Three men plotting attack on Obama's HQ at NATO Chicago summit get convicted
Known as the "NATO 3," a Cook County jury acquitted the men in February on more serious terrorism-related charges, including conspiracy to commit terrorism under a state anti-terrorism law adopted after the September 11, 2001, deadly attacks.
Jared Chase, 29, was sentenced to eight years in prison, Brent Betterly, 26, to six years and Brian Jacob Church, 22, to five years by Judge Thaddeus Wilson in Cook County Circuit Court, prosecutors said.
All three were convicted of misdemeanor mob action and felony possession of an incendiary device with the intent to commit arson.
The convictions called for prison terms ranging from four to 30 years and prosecutors had asked Wilson to sentence them to 14 years each, according to a pre-sentencing memorandum. Whether the men's alleged actions amounted to terrorism was at the heart of the case:
"Were they bumbling fools or were they cold, calculating terrorists? ... That is the question you have to answer," he told jurors. He added that the evidence showed, "These men are terrorists," said prosecutor Tom Biety during the hearings, urging to charge the suspects under the terrorism statute — one of many rarely-invoked terrorism statutes that states passed after 9/11.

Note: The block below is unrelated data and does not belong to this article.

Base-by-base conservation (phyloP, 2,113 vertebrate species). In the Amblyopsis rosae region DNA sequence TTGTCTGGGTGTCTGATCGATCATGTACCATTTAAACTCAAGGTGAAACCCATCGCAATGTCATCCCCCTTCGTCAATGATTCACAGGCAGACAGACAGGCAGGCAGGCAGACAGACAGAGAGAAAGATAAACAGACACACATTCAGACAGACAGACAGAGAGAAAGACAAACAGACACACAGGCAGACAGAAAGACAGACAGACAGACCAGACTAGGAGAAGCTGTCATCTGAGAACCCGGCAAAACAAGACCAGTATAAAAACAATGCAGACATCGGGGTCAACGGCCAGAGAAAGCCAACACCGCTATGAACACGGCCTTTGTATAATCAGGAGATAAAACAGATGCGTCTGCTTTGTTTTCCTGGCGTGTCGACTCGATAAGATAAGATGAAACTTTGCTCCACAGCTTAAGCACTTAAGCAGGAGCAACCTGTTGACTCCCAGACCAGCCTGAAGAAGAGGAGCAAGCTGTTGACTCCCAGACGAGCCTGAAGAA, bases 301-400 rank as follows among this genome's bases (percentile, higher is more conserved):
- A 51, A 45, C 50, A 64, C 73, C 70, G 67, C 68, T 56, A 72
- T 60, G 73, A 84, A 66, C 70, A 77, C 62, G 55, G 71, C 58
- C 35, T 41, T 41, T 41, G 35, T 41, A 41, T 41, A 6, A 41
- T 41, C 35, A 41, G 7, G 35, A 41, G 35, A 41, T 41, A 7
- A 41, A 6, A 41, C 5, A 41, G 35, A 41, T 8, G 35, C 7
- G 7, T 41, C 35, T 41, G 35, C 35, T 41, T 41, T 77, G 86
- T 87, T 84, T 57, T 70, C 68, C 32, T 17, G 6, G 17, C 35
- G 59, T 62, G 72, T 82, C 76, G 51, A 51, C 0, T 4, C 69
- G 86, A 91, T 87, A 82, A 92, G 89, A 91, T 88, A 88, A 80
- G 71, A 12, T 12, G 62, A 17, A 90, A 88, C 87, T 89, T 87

In the end the three were accused of hatching using homemade bombs made from beer bottles and gasoline, and other weapons, targeting police stations, President Barack Obama's re-election headquarters, Mayor Rahm Emanuel's house and other locations.
Their attorneys portrayed the defendants at trial as drunken braggarts who had talked big to impress undercover officers, who had infiltrated them.
They were arrested before the start of the North Atlantic Treaty Organization meeting in May 2012.
The summit attracted thousands of protesters from around the country, who were met by a strong police presence. Chase is from New Hampshire and Betterly and Church both are from Florida.
Chicago police, along with the FBI and the Secret Service, raided the Chicago apartment the three men used as a safe house and recovered pipe bomb instructions, an improvised mortar made from PVC piping, a crossbow, knives, throwing stars, a map of Chicago and four fire bombs, according to prosecutors.